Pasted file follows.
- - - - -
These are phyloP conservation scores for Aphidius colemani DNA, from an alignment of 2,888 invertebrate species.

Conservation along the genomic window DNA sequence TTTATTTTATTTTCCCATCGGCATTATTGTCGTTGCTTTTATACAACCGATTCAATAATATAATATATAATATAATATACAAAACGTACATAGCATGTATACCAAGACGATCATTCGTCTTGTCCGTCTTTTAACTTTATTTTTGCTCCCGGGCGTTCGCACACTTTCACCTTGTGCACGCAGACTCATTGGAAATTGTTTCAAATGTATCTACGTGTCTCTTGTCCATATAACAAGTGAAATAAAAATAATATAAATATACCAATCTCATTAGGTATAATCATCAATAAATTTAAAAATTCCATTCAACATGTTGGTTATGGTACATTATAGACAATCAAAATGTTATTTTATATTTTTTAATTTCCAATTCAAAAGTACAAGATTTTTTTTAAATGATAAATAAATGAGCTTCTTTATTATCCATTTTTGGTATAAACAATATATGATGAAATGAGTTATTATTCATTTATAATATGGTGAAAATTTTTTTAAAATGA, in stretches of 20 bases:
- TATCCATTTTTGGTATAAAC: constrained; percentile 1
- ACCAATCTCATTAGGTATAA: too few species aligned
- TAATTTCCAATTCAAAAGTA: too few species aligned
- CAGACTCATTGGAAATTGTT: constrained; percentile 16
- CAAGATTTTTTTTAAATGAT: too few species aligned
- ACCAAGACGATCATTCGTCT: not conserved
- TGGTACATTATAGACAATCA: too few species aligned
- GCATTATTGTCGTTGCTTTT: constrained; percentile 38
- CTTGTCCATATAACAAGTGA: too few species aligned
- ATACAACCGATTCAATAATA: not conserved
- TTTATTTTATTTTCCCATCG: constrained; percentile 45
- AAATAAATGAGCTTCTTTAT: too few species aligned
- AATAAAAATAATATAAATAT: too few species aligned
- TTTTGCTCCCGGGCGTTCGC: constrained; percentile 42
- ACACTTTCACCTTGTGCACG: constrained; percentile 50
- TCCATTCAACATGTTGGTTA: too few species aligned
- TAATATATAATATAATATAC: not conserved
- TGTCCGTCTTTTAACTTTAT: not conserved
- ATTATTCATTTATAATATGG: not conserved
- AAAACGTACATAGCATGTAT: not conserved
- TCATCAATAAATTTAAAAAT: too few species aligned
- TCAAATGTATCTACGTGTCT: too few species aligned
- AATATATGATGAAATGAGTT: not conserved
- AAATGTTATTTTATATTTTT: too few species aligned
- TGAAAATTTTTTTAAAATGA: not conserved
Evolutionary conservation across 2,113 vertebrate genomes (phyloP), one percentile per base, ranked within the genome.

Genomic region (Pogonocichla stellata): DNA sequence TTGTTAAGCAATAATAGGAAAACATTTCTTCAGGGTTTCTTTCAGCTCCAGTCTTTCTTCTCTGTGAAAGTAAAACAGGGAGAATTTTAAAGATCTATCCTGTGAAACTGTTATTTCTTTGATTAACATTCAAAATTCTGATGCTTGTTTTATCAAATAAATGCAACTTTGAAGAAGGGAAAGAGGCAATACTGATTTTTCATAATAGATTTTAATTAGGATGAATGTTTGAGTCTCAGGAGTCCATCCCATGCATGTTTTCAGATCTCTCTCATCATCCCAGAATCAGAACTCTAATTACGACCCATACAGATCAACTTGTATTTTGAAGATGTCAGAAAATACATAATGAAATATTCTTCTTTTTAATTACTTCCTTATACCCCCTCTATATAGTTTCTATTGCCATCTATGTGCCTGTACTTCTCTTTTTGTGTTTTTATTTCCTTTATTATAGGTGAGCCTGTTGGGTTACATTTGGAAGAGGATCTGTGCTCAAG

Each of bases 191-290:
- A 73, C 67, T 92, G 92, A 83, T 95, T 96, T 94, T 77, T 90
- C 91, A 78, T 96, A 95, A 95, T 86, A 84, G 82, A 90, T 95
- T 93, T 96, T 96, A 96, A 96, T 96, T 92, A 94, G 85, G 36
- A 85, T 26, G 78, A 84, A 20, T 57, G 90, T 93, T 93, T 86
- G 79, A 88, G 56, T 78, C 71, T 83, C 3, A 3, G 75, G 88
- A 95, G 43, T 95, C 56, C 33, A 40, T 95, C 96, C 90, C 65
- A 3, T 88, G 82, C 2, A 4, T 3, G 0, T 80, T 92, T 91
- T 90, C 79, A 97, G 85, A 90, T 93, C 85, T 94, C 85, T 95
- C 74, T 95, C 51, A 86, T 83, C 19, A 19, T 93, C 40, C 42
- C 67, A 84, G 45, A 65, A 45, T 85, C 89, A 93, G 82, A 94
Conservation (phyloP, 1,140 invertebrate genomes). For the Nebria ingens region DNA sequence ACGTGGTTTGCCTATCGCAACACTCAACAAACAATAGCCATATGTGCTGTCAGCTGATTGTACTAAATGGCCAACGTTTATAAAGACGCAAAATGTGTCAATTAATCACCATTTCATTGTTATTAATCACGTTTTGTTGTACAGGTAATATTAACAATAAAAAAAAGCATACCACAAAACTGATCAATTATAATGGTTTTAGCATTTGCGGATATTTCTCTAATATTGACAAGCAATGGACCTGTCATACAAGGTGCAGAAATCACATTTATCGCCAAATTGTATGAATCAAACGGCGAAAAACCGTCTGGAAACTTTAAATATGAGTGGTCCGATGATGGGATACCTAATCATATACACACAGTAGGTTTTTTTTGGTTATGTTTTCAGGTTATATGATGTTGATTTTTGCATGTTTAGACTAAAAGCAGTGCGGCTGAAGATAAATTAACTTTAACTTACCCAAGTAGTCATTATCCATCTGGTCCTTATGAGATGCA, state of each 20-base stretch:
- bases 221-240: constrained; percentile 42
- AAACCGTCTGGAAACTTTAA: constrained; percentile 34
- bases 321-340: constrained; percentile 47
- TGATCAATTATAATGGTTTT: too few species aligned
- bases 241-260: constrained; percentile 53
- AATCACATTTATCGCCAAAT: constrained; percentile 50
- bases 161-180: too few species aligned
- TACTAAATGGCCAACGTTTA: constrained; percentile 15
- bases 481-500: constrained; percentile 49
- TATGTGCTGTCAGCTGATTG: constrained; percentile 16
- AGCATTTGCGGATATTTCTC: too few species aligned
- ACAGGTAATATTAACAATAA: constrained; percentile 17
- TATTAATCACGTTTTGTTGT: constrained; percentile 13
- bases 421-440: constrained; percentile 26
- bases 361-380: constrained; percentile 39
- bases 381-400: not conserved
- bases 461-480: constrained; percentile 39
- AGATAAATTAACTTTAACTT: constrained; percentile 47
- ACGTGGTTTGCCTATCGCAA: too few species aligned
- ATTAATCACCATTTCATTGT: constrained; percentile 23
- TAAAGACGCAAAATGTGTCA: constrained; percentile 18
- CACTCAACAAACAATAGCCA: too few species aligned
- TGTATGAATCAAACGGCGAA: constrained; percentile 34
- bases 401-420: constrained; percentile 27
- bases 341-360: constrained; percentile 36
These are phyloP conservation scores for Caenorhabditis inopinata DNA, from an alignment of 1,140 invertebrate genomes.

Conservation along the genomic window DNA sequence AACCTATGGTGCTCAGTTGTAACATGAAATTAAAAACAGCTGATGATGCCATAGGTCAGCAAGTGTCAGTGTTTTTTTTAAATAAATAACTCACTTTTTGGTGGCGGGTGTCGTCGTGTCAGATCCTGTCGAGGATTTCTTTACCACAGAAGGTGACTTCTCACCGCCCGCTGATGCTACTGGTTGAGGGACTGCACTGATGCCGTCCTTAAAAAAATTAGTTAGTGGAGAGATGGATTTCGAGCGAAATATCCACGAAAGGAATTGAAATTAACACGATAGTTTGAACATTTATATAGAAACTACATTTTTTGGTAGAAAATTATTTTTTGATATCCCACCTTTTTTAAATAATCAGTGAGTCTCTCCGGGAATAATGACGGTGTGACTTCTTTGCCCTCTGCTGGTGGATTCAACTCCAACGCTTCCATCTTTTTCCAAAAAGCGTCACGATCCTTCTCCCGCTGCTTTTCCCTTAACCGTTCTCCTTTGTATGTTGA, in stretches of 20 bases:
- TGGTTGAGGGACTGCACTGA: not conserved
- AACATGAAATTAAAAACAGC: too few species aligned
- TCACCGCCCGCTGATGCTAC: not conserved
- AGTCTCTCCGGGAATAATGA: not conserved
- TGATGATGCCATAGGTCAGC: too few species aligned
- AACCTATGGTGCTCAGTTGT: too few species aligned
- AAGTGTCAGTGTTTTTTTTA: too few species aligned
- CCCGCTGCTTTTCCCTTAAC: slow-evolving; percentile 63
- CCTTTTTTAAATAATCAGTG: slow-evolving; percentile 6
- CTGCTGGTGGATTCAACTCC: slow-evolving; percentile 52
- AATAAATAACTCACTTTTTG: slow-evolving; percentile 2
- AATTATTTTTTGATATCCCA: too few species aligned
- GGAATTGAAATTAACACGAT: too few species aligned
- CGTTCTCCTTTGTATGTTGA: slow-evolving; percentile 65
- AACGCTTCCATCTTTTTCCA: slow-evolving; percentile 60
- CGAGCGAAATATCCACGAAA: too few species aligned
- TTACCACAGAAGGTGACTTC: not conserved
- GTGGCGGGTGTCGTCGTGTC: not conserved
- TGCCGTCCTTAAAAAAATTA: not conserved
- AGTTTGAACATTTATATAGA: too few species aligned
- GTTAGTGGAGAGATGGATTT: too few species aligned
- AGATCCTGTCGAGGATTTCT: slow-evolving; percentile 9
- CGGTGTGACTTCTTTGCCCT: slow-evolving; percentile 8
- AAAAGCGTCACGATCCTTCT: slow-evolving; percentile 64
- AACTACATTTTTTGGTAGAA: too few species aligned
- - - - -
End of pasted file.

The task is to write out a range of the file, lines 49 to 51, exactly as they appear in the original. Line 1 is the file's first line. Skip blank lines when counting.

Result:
- TACTAAATGGCCAACGTTTA: constrained; percentile 15
- bases 481-500: constrained; percentile 49
- TATGTGCTGTCAGCTGATTG: constrained; percentile 16